I had no "Doubt" that the briefcase I found on the sidewalk while jogging on "Revolutionary Road," the briefcase with the imprinted, small-letter words, "The Curious Case of Benjamin Button," belonged to "The Wrestler" of that same name. A little research revealed that Button-Wrestler lived "In Bruges," a snooty neighborhood in the north section of my city. I hopped into my "Gran Torino," and arrived at his house in about a half-hour.
"Frost/Nixon" appeared on the nametag of the dour-looking, heavy-eyebrowed butler who answered Button's doorbell. "Mr. Button's 'Rachel Getting Married,'" coldly announced the butler, "so he is busy and cannot be disturbed. Give me the briefcase," he frostily ordered.
"No, no, Nixon," growled the voice in the hallway behind the butler, "let 'The Visitor' in, dude." It was The Wrestler himself, an aging, battle-scarred hulk who looked like---hmm, I'll guess, somewhat like---the actor we haven't seen in years, Mickey Rourke. "Thanks, oldtimer," Button said to me, "for returning my briefcase. Come in for a few minutes. Can I offer you coffe, tea, 'Milk'?"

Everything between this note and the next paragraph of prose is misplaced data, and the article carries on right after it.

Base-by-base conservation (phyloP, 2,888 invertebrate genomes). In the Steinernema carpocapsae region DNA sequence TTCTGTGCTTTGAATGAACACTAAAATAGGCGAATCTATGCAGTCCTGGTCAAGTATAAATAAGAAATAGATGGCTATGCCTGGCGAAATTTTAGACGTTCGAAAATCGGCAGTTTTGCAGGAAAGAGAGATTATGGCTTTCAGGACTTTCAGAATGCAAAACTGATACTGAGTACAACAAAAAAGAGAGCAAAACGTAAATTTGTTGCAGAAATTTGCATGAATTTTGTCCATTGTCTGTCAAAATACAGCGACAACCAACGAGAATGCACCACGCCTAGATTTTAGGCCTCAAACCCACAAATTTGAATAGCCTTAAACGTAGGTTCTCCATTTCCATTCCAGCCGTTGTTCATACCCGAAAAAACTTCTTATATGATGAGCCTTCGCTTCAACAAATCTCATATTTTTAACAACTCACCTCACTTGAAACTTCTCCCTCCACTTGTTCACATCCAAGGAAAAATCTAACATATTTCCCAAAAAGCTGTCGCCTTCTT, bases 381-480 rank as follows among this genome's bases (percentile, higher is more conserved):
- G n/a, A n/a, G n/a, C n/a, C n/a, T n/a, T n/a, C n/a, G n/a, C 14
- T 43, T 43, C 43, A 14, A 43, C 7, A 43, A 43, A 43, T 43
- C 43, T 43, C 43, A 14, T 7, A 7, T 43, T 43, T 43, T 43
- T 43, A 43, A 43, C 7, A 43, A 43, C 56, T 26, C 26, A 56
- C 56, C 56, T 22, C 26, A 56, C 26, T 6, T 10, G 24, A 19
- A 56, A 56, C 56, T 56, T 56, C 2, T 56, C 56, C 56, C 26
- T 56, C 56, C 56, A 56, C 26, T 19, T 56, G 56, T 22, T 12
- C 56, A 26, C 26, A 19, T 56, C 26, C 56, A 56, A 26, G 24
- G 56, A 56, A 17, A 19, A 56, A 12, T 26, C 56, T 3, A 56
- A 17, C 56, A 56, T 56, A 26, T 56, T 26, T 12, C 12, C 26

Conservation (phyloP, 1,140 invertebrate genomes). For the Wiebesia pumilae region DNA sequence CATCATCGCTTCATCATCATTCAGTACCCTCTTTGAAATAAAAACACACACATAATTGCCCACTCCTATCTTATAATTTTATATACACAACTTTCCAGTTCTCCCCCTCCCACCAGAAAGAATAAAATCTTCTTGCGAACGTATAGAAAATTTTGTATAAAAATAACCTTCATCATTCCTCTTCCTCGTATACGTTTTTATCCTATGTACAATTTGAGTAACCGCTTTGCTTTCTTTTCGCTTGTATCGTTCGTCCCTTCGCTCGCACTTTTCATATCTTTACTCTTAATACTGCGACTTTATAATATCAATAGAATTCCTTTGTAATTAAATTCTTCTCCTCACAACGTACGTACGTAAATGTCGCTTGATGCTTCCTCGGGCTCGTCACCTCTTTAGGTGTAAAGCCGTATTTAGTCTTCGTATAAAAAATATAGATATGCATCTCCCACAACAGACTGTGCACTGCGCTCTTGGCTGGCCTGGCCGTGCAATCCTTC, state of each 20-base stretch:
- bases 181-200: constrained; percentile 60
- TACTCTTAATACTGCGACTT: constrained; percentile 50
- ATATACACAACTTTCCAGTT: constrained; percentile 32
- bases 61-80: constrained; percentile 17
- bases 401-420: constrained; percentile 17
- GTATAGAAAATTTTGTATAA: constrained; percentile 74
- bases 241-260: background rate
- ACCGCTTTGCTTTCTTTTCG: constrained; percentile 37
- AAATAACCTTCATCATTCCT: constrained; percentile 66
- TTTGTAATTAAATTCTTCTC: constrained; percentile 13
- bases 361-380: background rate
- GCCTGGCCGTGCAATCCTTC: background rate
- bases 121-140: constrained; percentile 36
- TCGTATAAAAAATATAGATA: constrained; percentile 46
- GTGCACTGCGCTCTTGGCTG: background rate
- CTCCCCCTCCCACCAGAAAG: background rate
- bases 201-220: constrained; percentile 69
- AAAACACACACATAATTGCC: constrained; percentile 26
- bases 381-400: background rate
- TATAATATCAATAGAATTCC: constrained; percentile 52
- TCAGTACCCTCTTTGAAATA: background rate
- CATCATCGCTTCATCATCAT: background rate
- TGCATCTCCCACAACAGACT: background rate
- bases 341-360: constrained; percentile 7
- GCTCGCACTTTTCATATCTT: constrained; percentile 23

I was surprised; Button struck me more as the beer-whiskey type.
"Surprised?" he asked. "Don't be. People think I'm some kind of 'Slumdog Millionaire,' but I'm more of 'The Reader' type. In fact, when you rang the doorbell, I was reading St. John of the Cross' 'Dark Knight (of the Soul'), kind of to prepare me for Rachel's wedding and for meeting my new, numbskull son-in-law."
I gratefully declined his offer, seeing that he was indeed a busy man. That didn't stop him from slipping me a 100-dollar bill as he received his briefcase from me. I sang all the way home, even while crossing "Frozen River," feeling as lucky as "Last Chance Harvey." That's my story, and I'm sticking to it.